A rare visit to a gas station
Can we predict the future of gas stations? Will they exist in 100 years? What will happen with all the extra real estate on street corners? Will some be converted to electric car charging stations?
I’m retesting the Vampire Drain on my Tesla with firmware 5.8, so I am forced to drive my ICE around town for a couple of weeks. I didn’t realize how much I do not really care for gas stations as I had not been to one in four months. And how positively lovely it is to fill up your car at home.
For me gas stations are not particularly convenient. When I found one on my journey today I actually forgot which side the tank was on my ICE! We are experiencing quite a cold spell here (50 degrees Fahrenheit in California), and it was really quite cold standing outside pumping the gas. And the pump was broken and could not be left in the latch on position, so I had to nurse the gas into the car. Afterwards my hands had that distinct smell of gasoline.
I also forgot how busy gas stations can be with too many cars wrestling for a position at the pumps. They also have lots of advertisements for various products and unappealing restrooms.
With the Tesla there are still two uses for a gas station: air and window cleaning supplies. The closest gas station to me will kindly fill up my tires. Their air pump is not in a public access area, so an employee actually does the filling. This particular business is one of the nicest I know. I also have a standup bicycle pump I could use but it would take a while to fill four car tires. A bottle of window cleaner, a squeegee and a towel solve the window cleaning issue.
Filling up at home is so much more convenient. A small but lovely luxury and I think the true wave of the future.
Can You Smell the Fumes?
I had forgotten to add this information to my earlier post about my review of the P85+ loaner. Partially as the problem was so minor, but also the problem was so strange.
Twice when driving the loaner, the windshield wipers turned on ever so slightly, and quickly turned off. The blades rose about 5″ up and then retired back to its resting position. In both cases, I did not turn on the wipers and in one case I had a witness. Since it is summer here in California and we had a very dry winter, I actually think I have only used the windshield wipers on my Model S only twice. I actually could not tell you where the controls are before I wrote this post.
In both these mysterious cases, I know I did not accidentally hit the lever as my hands and arms were in front of the steering wheel. These odd occurrences only happened in the loaner in the four days I drove it, never in my own Model S.
In order to write this post, I decided to take a photo of the windshield wiper system. To my surprise there are two asymetrical windshield wipers, one large windshield wiper, and a smaller one on the passenger side shown in the photo below. It sure has been dry here as I did not even know I had two windshield wipers. I also experimented with the mechanism for turning on the windshield wiper and found it to be quite difficult to turn on accidentally as it requires a turn of a knob at the end of the windshield wiper control, not an accidental brush of the entire stick.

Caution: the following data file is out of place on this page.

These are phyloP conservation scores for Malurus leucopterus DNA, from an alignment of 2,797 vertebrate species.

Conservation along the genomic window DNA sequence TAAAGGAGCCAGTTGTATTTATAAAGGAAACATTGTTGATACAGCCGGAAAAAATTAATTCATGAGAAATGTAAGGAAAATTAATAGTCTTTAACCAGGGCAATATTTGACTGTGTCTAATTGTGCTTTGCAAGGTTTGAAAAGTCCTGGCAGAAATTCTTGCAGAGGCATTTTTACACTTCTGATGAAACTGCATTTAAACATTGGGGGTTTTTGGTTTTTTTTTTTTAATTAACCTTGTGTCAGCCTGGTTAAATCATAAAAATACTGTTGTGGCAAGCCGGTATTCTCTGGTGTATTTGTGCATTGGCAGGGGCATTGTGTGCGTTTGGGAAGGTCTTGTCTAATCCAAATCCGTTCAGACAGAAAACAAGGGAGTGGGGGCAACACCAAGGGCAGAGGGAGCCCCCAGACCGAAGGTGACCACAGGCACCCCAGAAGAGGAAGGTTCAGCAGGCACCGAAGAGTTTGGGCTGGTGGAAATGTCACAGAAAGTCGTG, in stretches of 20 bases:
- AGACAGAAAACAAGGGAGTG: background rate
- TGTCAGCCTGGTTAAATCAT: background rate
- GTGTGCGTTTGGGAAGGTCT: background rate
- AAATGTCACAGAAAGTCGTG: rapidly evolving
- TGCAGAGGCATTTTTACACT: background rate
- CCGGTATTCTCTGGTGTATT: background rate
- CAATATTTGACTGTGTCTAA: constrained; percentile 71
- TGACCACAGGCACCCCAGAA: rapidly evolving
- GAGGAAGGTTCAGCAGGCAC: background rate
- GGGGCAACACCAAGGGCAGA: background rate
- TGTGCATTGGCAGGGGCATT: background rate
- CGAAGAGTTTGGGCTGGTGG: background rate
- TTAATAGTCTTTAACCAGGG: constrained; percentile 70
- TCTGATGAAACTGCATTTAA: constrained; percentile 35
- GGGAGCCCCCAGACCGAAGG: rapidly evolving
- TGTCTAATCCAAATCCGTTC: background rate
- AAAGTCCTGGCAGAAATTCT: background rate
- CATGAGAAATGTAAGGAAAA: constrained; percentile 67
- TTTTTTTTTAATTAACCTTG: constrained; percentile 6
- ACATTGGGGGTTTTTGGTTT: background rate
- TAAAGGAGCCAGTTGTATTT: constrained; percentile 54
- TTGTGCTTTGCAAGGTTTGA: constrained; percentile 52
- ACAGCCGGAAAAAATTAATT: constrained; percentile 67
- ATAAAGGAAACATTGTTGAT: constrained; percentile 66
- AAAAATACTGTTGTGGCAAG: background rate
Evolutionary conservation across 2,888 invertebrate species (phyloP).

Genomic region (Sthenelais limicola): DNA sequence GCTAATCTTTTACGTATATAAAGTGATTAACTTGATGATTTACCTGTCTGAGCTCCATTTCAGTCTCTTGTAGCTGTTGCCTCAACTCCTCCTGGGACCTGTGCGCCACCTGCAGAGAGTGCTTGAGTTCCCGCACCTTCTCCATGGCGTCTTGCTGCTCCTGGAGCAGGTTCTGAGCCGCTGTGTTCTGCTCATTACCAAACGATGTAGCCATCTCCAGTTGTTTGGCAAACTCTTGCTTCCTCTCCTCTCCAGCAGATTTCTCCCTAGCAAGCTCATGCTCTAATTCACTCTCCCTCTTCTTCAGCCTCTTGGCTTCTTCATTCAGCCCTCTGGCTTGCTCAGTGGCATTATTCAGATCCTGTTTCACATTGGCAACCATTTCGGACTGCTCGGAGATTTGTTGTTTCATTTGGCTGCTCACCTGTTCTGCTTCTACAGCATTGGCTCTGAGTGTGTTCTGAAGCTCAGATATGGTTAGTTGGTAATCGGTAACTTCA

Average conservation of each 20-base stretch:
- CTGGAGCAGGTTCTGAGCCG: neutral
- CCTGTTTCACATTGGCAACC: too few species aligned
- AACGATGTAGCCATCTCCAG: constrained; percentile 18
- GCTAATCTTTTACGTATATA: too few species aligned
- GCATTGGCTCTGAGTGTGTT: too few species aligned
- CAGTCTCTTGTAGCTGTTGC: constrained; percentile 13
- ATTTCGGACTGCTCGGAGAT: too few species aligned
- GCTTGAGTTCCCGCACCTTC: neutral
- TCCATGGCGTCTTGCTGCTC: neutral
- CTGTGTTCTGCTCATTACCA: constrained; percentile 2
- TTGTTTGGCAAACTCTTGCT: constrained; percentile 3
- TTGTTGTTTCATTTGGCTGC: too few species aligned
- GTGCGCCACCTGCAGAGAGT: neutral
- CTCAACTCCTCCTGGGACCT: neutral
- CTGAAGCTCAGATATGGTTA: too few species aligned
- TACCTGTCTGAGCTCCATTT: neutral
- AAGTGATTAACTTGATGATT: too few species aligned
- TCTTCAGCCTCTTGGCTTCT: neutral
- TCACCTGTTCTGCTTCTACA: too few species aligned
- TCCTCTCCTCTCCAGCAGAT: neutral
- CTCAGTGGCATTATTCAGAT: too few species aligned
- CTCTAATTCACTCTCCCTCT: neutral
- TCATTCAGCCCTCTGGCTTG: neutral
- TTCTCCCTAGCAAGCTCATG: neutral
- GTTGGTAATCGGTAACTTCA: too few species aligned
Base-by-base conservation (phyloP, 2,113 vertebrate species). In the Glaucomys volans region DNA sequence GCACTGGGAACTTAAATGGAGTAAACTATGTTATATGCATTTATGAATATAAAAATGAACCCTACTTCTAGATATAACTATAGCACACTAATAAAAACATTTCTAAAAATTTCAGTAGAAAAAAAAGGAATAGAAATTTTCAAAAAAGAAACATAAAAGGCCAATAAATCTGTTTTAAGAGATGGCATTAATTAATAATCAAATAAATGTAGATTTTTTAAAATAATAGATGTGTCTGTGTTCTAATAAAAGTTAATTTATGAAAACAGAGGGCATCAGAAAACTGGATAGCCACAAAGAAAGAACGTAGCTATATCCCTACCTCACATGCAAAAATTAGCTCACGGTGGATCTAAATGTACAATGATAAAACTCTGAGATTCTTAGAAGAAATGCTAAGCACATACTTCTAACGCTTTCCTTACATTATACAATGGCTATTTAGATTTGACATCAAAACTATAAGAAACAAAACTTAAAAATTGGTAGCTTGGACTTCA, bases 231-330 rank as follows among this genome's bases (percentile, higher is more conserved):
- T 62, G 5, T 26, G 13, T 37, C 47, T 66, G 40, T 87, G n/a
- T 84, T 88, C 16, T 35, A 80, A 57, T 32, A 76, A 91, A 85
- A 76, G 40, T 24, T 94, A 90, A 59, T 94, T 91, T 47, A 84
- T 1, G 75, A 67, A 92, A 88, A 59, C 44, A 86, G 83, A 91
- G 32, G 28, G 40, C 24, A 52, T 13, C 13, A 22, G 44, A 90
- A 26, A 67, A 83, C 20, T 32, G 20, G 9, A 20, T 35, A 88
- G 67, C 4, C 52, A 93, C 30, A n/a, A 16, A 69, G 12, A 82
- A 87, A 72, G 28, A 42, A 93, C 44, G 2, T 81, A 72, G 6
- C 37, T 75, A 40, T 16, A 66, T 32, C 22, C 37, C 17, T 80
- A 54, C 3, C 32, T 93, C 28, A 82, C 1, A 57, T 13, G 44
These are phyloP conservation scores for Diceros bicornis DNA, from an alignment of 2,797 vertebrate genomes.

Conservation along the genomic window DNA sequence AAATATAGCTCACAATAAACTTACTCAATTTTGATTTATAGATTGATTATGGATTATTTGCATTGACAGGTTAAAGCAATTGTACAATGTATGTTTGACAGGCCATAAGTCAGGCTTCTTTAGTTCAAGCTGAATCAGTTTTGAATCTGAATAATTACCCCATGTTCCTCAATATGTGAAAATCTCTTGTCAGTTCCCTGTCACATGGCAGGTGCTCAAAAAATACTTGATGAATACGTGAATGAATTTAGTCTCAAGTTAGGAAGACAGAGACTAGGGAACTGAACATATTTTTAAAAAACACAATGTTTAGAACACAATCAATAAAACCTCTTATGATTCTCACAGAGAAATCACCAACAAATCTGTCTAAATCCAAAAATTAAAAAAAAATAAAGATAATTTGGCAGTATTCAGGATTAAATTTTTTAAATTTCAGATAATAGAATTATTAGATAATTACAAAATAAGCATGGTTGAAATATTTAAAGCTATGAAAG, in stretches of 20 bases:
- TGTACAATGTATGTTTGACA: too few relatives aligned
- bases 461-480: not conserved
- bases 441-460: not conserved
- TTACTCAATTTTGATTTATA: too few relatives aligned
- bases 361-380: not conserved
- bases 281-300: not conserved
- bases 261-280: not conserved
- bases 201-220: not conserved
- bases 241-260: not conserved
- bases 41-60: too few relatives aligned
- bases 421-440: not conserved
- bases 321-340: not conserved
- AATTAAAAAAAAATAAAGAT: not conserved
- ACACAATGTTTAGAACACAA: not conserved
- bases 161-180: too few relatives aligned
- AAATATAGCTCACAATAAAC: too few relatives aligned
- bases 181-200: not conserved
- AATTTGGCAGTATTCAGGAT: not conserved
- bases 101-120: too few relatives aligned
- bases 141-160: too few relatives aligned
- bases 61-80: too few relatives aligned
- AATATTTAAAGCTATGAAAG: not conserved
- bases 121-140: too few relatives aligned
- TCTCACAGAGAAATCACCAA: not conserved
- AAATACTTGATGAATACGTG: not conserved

Smaller Windshield Wiper Blade
In California, we have an electronic system for paying bridge tolls called Fastrak. When you sign up you get a little device that traditionally people install on their windshield near their rear view mirror.
I typically drive on the bridges once or twice a month and have never mounted the transponder on any of my cars. I typically have pulled it out of the center counsel and thrown it on my dashboard to hear the “click” when the system connects to the transponder. This method has worked fine for all of my cars including the Tesla Roadster.
Interestingly though, this method has not worked with my Model S. I have tried three different transponders, one of which is brand new, along with four different locations in my Model S to no avail. I tried the classic location of on the dash several times and never heard the tell tale click. I also tried three other locations: once holding it at the top of the windshield near the rear view mirror, once in the frunk near the nose cone, and once I had someone hold it up out of the open panoramic roof. None of these methods worked. I still suspect I may have an ungrounded wire somewhere in my car. I knew the connections failed because I did not hear the click but also by looking at the Fastrak record online.
I asked Tesla about this and they said that their windshields have a UV laminate that makes Fastrak difficult to use. But this does not explain the results of my last two experiments. Fastrak does offer an external mount transponder for the front license plate as shown in the picture below.
Fortunately for the bridges, they take a photo of your license plate and connect your account in this manner. This situation will not work for the toll roads however because there are no cameras.
License Plate Transponder
I was shocked driving up my road today. It has been raining and I went for a hike. Didn’t want to get the new car dirty with rain spots or mud on the floor….so I was in my boring Toyota Highlander, which is good for the outdoor adventurer.
A neighbor on my same street already has a Model S! I have never met him before or seen his car. He has a blue model S 85kW, 19″ wheels for two months now. He said he waited 2 1/2 years. I told him I waited only a few weeks, but that I had a Roadster too. I think I waited 3 1/2 years for the Roadster.
He said he had a crack on his windshield that did not appear right away. I said the service guys has been fabulous with my Roadster and it really wont be a problem.